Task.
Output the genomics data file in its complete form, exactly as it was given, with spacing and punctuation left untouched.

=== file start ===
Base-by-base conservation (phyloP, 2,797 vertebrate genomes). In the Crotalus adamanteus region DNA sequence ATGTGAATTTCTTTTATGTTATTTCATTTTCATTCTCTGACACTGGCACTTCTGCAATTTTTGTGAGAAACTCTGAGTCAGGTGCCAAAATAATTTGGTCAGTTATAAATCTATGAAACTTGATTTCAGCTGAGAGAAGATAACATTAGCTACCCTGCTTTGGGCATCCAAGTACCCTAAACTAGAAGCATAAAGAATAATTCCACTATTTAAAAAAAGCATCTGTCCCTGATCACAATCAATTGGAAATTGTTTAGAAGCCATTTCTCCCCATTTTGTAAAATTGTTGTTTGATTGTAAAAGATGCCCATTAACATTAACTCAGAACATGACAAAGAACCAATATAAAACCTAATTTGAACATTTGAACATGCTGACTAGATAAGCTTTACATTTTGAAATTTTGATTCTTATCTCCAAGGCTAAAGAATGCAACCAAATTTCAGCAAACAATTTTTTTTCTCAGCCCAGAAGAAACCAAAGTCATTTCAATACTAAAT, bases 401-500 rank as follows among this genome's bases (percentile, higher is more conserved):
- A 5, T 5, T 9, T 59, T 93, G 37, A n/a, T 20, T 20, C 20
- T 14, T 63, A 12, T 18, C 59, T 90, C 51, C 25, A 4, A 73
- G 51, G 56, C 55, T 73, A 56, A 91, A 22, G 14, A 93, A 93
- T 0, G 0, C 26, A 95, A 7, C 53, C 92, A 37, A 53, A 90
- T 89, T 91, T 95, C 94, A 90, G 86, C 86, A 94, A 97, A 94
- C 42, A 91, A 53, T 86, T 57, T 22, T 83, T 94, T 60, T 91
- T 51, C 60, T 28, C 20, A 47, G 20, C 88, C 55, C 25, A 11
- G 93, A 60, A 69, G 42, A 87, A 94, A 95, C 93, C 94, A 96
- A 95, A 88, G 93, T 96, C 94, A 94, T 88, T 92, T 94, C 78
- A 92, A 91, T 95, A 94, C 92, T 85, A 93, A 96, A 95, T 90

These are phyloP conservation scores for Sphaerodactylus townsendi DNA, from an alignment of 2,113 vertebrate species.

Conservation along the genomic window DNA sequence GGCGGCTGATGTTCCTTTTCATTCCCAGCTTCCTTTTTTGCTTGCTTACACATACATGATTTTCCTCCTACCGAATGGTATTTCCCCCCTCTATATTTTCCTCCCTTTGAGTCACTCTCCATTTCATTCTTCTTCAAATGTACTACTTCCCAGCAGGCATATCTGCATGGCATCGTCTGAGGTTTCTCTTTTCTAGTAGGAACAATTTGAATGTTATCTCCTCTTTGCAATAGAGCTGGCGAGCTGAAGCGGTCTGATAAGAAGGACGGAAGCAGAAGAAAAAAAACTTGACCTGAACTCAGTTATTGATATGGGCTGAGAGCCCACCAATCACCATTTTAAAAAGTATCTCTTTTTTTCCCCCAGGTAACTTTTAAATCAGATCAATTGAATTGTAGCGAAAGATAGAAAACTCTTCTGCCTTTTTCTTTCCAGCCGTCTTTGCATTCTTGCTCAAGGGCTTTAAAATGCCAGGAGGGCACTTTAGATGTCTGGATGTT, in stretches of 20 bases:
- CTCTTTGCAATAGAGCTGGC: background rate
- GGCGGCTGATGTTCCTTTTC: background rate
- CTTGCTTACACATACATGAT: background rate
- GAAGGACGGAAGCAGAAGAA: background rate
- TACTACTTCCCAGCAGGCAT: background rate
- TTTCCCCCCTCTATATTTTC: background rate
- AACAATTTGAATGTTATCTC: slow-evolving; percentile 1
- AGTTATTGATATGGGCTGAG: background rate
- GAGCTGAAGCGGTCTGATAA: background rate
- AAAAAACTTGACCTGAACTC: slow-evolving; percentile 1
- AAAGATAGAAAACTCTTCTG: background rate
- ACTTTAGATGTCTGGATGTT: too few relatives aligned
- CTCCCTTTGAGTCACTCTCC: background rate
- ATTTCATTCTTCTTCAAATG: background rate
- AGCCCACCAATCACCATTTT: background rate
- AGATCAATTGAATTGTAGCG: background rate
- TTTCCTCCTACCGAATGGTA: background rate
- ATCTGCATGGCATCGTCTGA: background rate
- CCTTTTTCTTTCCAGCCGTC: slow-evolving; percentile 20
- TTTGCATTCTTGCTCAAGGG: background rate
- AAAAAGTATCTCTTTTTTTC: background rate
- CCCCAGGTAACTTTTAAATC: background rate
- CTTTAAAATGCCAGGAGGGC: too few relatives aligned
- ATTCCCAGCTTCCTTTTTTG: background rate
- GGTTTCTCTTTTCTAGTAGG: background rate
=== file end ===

Base-by-base conservation (phyloP, 2,797 vertebrate genomes). In the Crotalus adamanteus region DNA sequence ATGTGAATTTCTTTTATGTTATTTCATTTTCATTCTCTGACACTGGCACTTCTGCAATTTTTGTGAGAAACTCTGAGTCAGGTGCCAAAATAATTTGGTCAGTTATAAATCTATGAAACTTGATTTCAGCTGAGAGAAGATAACATTAGCTACCCTGCTTTGGGCATCCAAGTACCCTAAACTAGAAGCATAAAGAATAATTCCACTATTTAAAAAAAGCATCTGTCCCTGATCACAATCAATTGGAAATTGTTTAGAAGCCATTTCTCCCCATTTTGTAAAATTGTTGTTTGATTGTAAAAGATGCCCATTAACATTAACTCAGAACATGACAAAGAACCAATATAAAACCTAATTTGAACATTTGAACATGCTGACTAGATAAGCTTTACATTTTGAAATTTTGATTCTTATCTCCAAGGCTAAAGAATGCAACCAAATTTCAGCAAACAATTTTTTTTCTCAGCCCAGAAGAAACCAAAGTCATTTCAATACTAAAT, bases 401-500 rank as follows among this genome's bases (percentile, higher is more conserved):
- A 5, T 5, T 9, T 59, T 93, G 37, A n/a, T 20, T 20, C 20
- T 14, T 63, A 12, T 18, C 59, T 90, C 51, C 25, A 4, A 73
- G 51, G 56, C 55, T 73, A 56, A 91, A 22, G 14, A 93, A 93
- T 0, G 0, C 26, A 95, A 7, C 53, C 92, A 37, A 53, A 90
- T 89, T 91, T 95, C 94, A 90, G 86, C 86, A 94, A 97, A 94
- C 42, A 91, A 53, T 86, T 57, T 22, T 83, T 94, T 60, T 91
- T 51, C 60, T 28, C 20, A 47, G 20, C 88, C 55, C 25, A 11
- G 93, A 60, A 69, G 42, A 87, A 94, A 95, C 93, C 94, A 96
- A 95, A 88, G 93, T 96, C 94, A 94, T 88, T 92, T 94, C 78
- A 92, A 91, T 95, A 94, C 92, T 85, A 93, A 96, A 95, T 90

These are phyloP conservation scores for Sphaerodactylus townsendi DNA, from an alignment of 2,113 vertebrate species.

Conservation along the genomic window DNA sequence GGCGGCTGATGTTCCTTTTCATTCCCAGCTTCCTTTTTTGCTTGCTTACACATACATGATTTTCCTCCTACCGAATGGTATTTCCCCCCTCTATATTTTCCTCCCTTTGAGTCACTCTCCATTTCATTCTTCTTCAAATGTACTACTTCCCAGCAGGCATATCTGCATGGCATCGTCTGAGGTTTCTCTTTTCTAGTAGGAACAATTTGAATGTTATCTCCTCTTTGCAATAGAGCTGGCGAGCTGAAGCGGTCTGATAAGAAGGACGGAAGCAGAAGAAAAAAAACTTGACCTGAACTCAGTTATTGATATGGGCTGAGAGCCCACCAATCACCATTTTAAAAAGTATCTCTTTTTTTCCCCCAGGTAACTTTTAAATCAGATCAATTGAATTGTAGCGAAAGATAGAAAACTCTTCTGCCTTTTTCTTTCCAGCCGTCTTTGCATTCTTGCTCAAGGGCTTTAAAATGCCAGGAGGGCACTTTAGATGTCTGGATGTT, in stretches of 20 bases:
- CTCTTTGCAATAGAGCTGGC: background rate
- GGCGGCTGATGTTCCTTTTC: background rate
- CTTGCTTACACATACATGAT: background rate
- GAAGGACGGAAGCAGAAGAA: background rate
- TACTACTTCCCAGCAGGCAT: background rate
- TTTCCCCCCTCTATATTTTC: background rate
- AACAATTTGAATGTTATCTC: slow-evolving; percentile 1
- AGTTATTGATATGGGCTGAG: background rate
- GAGCTGAAGCGGTCTGATAA: background rate
- AAAAAACTTGACCTGAACTC: slow-evolving; percentile 1
- AAAGATAGAAAACTCTTCTG: background rate
- ACTTTAGATGTCTGGATGTT: too few relatives aligned
- CTCCCTTTGAGTCACTCTCC: background rate
- ATTTCATTCTTCTTCAAATG: background rate
- AGCCCACCAATCACCATTTT: background rate
- AGATCAATTGAATTGTAGCG: background rate
- TTTCCTCCTACCGAATGGTA: background rate
- ATCTGCATGGCATCGTCTGA: background rate
- CCTTTTTCTTTCCAGCCGTC: slow-evolving; percentile 20
- TTTGCATTCTTGCTCAAGGG: background rate
- AAAAAGTATCTCTTTTTTTC: background rate
- CCCCAGGTAACTTTTAAATC: background rate
- CTTTAAAATGCCAGGAGGGC: too few relatives aligned
- ATTCCCAGCTTCCTTTTTTG: background rate
- GGTTTCTCTTTTCTAGTAGG: background rate